A new scientific report released by the World Bank finds that as the planet warms, the heat waves and other climate extremes that have been occurring once every 100 years or so would become the “new normal.”
And it warns, the world is on a path to heat up by two degrees Celsius above pre-industrial levels. That threshold experts say will trigger irreversible change on a large scale.
The new report is the third in a series of World Bank studies called Turn Down the Heat: Confronting the New Climate Normal.
World Bank Vice President and Special Climate Envoy Rachel Kyte says the pollution from fossil fuels that has been added to the atmosphere during the past three decades has now “locked in” a 1.5 degree Celsius rise in temperature by mid-century.
“That means that there is very little we can do about that and so we have to be able to adapt and build resilience to that,” Kyte said. "That 1.5 degrees is going to have profound impacts on the development opportunities of countries all over the world."
Heat waves threaten food security
The report focuses on three regions: Latin America, the Western Balkans and Central Asia and the Middle East. What they have in common is the risk posed by heat extremes. Kyte says in Latin America, the study predicts that all aspects of the economy will suffer.
“In agricultural productivity, this could see a 70 percent reduction in soybean yield and a 50 percent reduction in wheat yield by 2050. For an economy structured the way Brazil’s is, this would have enormous impacts.”
In other parts of the world, the warming trajectory will affect water resources. Kyte points to Central Asia and the Western Balkans, where accelerated glacier melt and a shift in the timing of water flows raise the risk of torrential floods and the amount of water available when it is needed in the summer months for crops.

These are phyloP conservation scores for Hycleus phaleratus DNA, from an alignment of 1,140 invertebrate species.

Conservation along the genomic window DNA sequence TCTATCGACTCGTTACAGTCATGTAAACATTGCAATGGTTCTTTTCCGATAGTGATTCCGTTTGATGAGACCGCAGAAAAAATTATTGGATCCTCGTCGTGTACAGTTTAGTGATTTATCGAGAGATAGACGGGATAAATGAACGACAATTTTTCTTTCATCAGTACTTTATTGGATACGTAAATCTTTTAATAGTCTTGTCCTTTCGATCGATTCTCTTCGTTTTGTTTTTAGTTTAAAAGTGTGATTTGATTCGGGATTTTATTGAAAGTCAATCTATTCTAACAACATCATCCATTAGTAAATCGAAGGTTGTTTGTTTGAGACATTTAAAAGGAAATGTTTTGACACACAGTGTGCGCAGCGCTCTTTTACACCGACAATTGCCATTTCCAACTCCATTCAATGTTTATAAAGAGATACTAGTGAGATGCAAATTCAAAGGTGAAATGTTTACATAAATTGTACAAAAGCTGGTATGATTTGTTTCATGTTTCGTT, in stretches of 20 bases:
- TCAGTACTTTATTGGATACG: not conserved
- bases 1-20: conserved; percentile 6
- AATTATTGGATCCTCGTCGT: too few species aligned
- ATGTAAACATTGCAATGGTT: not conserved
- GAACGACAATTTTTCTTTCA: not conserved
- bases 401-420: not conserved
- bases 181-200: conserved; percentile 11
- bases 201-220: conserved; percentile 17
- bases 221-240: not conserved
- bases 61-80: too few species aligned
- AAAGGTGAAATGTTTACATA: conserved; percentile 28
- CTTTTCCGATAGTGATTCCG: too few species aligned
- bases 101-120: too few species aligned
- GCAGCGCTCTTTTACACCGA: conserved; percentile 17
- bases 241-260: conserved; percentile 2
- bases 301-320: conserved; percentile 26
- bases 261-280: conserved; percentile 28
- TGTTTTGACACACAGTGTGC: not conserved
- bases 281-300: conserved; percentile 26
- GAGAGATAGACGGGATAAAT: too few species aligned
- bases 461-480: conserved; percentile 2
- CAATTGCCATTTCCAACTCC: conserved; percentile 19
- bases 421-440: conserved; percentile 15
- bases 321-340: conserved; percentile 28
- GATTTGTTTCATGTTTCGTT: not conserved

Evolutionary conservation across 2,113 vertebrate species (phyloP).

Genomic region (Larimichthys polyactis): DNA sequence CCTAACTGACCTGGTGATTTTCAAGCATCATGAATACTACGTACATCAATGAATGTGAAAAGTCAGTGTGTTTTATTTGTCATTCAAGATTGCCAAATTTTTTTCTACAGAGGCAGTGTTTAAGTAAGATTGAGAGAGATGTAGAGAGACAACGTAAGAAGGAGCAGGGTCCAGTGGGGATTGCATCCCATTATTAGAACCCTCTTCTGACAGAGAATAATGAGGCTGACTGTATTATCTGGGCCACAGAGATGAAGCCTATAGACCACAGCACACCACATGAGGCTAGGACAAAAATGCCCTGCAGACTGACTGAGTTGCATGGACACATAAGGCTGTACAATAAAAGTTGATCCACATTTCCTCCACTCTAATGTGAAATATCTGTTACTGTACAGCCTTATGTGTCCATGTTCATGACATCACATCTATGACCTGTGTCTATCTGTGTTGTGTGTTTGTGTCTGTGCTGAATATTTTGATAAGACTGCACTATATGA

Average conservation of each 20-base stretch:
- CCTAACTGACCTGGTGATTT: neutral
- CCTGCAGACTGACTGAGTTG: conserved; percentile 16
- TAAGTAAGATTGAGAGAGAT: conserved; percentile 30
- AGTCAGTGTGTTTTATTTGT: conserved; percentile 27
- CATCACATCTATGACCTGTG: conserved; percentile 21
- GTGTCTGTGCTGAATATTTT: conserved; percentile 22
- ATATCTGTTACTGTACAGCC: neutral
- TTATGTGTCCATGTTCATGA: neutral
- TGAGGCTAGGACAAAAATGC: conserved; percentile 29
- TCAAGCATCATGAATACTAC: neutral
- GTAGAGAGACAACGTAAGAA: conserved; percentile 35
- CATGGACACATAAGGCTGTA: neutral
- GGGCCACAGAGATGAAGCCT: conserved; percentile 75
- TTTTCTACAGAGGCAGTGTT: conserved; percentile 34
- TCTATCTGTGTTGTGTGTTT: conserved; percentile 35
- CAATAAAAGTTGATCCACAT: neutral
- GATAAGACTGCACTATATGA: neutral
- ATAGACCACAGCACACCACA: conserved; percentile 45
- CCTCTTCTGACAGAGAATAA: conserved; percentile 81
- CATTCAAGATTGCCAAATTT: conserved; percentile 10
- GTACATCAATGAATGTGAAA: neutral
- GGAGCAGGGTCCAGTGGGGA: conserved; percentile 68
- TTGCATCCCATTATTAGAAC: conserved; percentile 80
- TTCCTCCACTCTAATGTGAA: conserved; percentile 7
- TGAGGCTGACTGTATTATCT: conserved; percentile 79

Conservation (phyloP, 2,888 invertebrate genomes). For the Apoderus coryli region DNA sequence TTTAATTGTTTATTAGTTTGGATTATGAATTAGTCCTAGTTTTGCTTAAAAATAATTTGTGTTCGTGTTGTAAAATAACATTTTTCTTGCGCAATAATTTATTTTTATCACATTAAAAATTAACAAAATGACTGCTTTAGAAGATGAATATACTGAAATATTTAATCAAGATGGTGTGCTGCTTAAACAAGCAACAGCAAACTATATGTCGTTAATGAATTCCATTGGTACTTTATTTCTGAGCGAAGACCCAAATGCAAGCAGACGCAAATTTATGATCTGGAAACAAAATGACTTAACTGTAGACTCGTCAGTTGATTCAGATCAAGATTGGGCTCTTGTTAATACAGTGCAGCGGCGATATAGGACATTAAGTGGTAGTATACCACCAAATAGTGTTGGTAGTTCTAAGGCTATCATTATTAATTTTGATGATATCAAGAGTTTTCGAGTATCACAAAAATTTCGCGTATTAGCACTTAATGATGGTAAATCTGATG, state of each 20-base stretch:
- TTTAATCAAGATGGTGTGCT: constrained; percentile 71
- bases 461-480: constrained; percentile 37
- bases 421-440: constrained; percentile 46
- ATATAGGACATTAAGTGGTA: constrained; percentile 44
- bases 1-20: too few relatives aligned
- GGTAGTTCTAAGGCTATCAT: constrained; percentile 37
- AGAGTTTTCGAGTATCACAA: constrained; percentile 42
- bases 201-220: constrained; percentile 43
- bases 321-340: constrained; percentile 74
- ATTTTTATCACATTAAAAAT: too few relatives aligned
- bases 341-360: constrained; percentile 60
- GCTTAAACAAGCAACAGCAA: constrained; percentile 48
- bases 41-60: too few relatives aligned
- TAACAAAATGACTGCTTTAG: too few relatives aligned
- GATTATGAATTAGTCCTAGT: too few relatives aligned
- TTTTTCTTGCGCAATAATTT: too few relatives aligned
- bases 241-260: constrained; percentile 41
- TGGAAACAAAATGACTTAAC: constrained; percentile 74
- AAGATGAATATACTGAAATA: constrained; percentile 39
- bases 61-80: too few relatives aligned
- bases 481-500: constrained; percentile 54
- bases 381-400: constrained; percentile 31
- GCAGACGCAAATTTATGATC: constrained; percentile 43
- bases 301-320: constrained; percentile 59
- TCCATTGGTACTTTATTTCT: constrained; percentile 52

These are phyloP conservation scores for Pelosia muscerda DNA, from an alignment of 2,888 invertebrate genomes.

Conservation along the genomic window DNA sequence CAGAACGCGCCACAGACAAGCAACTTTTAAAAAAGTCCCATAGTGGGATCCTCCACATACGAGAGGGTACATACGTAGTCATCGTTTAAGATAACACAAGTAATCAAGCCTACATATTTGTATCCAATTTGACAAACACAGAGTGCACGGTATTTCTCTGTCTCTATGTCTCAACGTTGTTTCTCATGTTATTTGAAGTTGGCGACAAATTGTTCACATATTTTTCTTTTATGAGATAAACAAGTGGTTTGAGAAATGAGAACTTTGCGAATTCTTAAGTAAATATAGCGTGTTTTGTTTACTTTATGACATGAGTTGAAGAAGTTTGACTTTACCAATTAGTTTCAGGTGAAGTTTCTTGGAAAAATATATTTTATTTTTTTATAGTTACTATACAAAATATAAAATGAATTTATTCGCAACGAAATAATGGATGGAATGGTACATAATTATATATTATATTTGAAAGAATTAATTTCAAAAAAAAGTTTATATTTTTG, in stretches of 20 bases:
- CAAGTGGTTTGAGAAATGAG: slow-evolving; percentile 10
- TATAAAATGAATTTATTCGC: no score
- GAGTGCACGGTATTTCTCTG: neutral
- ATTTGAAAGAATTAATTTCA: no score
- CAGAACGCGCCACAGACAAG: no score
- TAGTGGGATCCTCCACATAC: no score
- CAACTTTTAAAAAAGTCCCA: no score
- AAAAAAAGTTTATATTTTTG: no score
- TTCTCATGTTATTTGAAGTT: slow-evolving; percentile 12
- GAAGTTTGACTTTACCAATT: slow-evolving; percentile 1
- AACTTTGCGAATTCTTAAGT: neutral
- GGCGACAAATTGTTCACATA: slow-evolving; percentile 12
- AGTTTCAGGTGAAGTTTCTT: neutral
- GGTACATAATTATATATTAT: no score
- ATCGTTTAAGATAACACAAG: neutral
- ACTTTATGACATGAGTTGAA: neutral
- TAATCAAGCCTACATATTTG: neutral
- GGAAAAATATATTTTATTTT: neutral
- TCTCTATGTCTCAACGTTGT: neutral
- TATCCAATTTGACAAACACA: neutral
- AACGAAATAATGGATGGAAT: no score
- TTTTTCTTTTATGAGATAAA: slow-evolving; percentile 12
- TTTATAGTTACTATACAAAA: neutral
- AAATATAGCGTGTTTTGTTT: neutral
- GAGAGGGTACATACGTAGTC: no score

“This will have an impact on agricultural productivity, on rural livelihoods, on urban living and in fact on security of the whole region.”
The findings for the Middle East and North Africa also describe threats to water security. Kyte says some parts of the region will face an expected 40% reduction in rainfall by 2040.
“Now what that means is that you’ll have extreme heat in cities," she said. "You’ll have an impact on agricultural systems. And so what we eat and how we eat it, who gets to eat will all be affected. And this will have an exacerbated impact on what is already a water stressed region of the world.”
Kyte says the world cannot continue down the current path of unchecked, increasing emissions. Reversing the trend will take political will, something she will be watching for next month as representatives from 200 countries gather in Lima, Peru, for critical negotiations on a new global climate treaty.